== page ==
By Merve Demirel
The Trump administration has drawn a lot of criticism over the past month due to the president’s condemnation of “both sides” in response to a white nationalist rally in Charlottesville and his pardon of former Arizona sheriff Joe Arpaio, who was convicted for racially profiling and detaining undocumented immigrants. President Trump’s choices have sparked outrage among the American public and dissent from those within his cabinet. Not only do these incidents paint a worrisome picture about race in America, but they also call into question international legal norms, as they challenge basic human rights and threaten the values embodied in the international institutions the United States helped create.
Ratified by the United States, the International Convention on the Elimination of all Forms of Racial Discrimination, Article II, states that signatories “undertake to pursue by all appropriate means and without delay a policy of eliminating racial discrimination in all its forms” and further undertake “not to sponsor, defend, or support racial discrimination by any persons or organizations.” President Trump’s failure to specifically condemn white nationalists and instead assign blame to those protesting the rally falls short of the US commitment under this Convention. In fact, the United Nations Committee on the Elimination of Racial Discrimination issued an “early warning” over conditions in the United States, stating that the Committee was “disturbed by the failure at the highest political level of the United States of America to unequivocally reject and condemn the racist violent events.” While the warning did not specifically refer to President Trump, it was no doubt a direct response to his reaction to Charlottesville. Such warnings are often issued in fear over religious or ethnic conflict, placing the United States in the same category as countries like Burundi, Iraq, and Nigeria, all of which received similar warnings over the past decade.
As for President Trump’s pardon of Joe Arpaio, while the pardon may be lawful under the US Constitution, it undoubtedly sends a message of endorsing racial discrimination by law enforcement. Under Article II of the International Covenant on Civil and Political Rights, governments have to “ensure that any person whose rights or freedoms as herein recognized are violated shall have an effective remedy, notwithstanding that the violation has been committed by persons acting in an official capacity.” The Human Rights Committee further elaborated that when government officials commit violations of the Covenant, the State “may not relieve perpetrators from personal responsibility.” By illegally detaining immigrants, Arpaio violated individuals’ rights and freedoms under the Covenant and by pardoning him, President Trump is attempting to relieve him from personal responsibility. Racial profiling by law enforcement is a significant issue engrained in the US legal system that requires first acknowledgement then swift, effective action. Even if legal challenges to the pardon succeed, any government official, including the President of the United States, who condones or forgives such behavior violates widespread international norms and questions the US government’s dedication to human rights.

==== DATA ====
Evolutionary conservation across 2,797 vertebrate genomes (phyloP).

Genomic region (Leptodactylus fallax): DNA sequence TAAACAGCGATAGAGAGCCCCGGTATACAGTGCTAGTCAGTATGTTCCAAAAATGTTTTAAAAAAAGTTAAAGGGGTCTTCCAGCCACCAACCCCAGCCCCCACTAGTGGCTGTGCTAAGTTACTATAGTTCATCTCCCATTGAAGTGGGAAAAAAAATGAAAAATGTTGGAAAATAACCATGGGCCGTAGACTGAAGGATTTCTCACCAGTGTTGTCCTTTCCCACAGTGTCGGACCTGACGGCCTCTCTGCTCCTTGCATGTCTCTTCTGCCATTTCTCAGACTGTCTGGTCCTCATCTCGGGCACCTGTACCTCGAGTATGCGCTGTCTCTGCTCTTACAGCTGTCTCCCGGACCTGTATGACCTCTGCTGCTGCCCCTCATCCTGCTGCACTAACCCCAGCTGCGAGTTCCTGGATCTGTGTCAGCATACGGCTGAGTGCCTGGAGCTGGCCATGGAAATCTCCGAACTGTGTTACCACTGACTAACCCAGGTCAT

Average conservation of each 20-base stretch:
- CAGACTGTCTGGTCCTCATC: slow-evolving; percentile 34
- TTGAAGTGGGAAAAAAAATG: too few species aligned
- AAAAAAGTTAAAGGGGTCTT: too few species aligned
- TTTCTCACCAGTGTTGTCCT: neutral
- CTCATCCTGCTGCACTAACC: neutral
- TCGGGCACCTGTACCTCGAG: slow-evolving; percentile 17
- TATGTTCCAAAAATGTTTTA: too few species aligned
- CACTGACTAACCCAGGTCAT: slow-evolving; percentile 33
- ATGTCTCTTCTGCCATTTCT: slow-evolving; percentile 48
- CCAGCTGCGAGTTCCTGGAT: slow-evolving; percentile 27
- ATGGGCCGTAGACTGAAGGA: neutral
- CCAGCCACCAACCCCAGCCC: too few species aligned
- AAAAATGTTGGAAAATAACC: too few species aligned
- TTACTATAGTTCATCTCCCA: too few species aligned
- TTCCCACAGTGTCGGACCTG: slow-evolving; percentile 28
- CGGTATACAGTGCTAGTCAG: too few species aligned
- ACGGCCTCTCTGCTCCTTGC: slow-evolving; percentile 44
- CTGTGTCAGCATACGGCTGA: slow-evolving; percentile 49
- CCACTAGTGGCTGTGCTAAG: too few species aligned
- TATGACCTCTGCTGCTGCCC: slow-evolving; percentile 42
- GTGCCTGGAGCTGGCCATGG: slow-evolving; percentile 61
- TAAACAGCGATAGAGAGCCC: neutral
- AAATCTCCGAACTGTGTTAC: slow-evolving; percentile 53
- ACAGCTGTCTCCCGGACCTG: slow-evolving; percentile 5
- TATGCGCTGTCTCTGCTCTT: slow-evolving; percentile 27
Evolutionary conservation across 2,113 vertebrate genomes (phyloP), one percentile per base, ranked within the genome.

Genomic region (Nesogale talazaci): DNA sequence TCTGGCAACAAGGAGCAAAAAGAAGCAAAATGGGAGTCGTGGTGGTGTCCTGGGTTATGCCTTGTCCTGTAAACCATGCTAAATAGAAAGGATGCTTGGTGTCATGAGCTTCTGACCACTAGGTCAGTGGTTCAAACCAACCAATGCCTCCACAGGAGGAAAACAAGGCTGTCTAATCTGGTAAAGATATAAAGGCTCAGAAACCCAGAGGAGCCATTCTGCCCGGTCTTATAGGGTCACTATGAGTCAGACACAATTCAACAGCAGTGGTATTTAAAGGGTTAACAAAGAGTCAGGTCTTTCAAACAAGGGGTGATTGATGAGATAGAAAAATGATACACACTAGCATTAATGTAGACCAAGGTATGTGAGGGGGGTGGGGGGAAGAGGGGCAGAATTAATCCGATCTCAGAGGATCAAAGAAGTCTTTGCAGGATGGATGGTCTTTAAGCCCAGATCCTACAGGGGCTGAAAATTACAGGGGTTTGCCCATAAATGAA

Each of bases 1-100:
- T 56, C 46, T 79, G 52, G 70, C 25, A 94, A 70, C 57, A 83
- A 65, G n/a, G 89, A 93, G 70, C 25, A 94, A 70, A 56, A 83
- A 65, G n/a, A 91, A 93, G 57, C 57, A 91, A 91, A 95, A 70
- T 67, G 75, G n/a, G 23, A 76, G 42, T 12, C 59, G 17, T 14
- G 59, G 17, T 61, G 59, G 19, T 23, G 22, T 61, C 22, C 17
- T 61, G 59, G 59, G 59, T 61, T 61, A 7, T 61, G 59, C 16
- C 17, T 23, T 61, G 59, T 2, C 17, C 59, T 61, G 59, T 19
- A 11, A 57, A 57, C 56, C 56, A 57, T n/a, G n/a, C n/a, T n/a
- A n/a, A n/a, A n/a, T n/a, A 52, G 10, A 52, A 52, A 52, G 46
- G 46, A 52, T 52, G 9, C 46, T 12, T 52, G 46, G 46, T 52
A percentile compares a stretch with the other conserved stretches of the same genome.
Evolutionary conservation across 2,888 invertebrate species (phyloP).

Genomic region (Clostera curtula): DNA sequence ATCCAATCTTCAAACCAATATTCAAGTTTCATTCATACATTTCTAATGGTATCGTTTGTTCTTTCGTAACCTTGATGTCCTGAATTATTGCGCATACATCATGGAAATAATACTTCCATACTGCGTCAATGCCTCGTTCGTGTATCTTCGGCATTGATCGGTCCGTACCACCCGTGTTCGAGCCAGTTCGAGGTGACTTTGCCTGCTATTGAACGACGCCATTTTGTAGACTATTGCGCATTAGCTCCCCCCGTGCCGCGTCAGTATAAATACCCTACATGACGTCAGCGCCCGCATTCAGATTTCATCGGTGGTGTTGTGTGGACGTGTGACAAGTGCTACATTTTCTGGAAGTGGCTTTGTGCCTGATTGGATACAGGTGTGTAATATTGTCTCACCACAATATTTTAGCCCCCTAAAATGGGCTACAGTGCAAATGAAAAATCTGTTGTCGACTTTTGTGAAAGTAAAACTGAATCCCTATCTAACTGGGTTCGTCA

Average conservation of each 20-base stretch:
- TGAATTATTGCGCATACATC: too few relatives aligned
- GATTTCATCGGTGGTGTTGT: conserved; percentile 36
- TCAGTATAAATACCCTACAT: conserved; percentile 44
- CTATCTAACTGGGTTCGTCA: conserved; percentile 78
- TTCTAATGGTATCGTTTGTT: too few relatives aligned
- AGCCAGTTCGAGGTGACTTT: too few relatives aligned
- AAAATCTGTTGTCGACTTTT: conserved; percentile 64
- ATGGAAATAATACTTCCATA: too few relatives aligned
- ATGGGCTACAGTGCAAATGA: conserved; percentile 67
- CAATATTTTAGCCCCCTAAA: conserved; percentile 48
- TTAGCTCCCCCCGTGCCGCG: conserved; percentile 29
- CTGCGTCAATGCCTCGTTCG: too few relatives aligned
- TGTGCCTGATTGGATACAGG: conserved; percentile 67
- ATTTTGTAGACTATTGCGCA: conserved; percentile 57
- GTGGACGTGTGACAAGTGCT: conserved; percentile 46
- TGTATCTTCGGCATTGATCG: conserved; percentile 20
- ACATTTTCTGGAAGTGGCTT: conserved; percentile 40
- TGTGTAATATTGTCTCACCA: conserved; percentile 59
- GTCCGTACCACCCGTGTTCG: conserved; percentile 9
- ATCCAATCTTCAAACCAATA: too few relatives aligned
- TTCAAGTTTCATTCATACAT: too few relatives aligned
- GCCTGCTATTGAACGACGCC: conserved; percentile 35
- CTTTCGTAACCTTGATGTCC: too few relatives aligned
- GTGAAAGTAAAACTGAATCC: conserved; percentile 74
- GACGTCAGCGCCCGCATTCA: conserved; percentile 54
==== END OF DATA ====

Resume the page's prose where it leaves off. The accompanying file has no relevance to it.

Violations of international law are not uncommon, especially among strong powers. It is not a coincidence that three countries of the seven that voted against the Rome Statute of the International Criminal Court are the United States, Israel, and China – all strong powers. While there has been plenty of incidents that question whether the Trump Administration respects multilateral organizations and international legal standards, the latest domestic episodes have reaffirmed this concern.
When the President of the United States makes comments that stir racial conflict instead of stifling it and uses his power to pardon a highly controversial figure with established racist tendencies, it erodes the US role as a global leader in human rights. More importantly it chips away at the mission and future of international organizations such as the United Nations. Attempting to fix conflicts that arise along the lines of ethnicity, race, or religion in developing countries becomes much harder when one of the leading countries of such multilateral organizations is unable to overcome the same problems.
When asked about President Trump’s comments on Charlottesville, Secretary of State Rex Tillerson announced that “the President speaks for himself.” While this is what many people in the United States may want to believe right now, it is wishful thinking. The rest of the world sees President Trump as rightfully speaking for the United States. Even though he just signed a resolution at the urging of Congress to condemn white supremacy, such action comes well after other comments and actions have shown his true opinions. In addition to the resulting domestic turmoil spurred by these recent events, the Trump Administration is also endangering the US position as a global leader in human rights, violating international law, and undermining the bedrock principles enshrined in international organizations.
Merve Demirel is the International Law & Governance Fellow at Young Professionals in Foreign Policy (YPFP). She earned her JD from American University. Merve has a background in foreign policy and international law.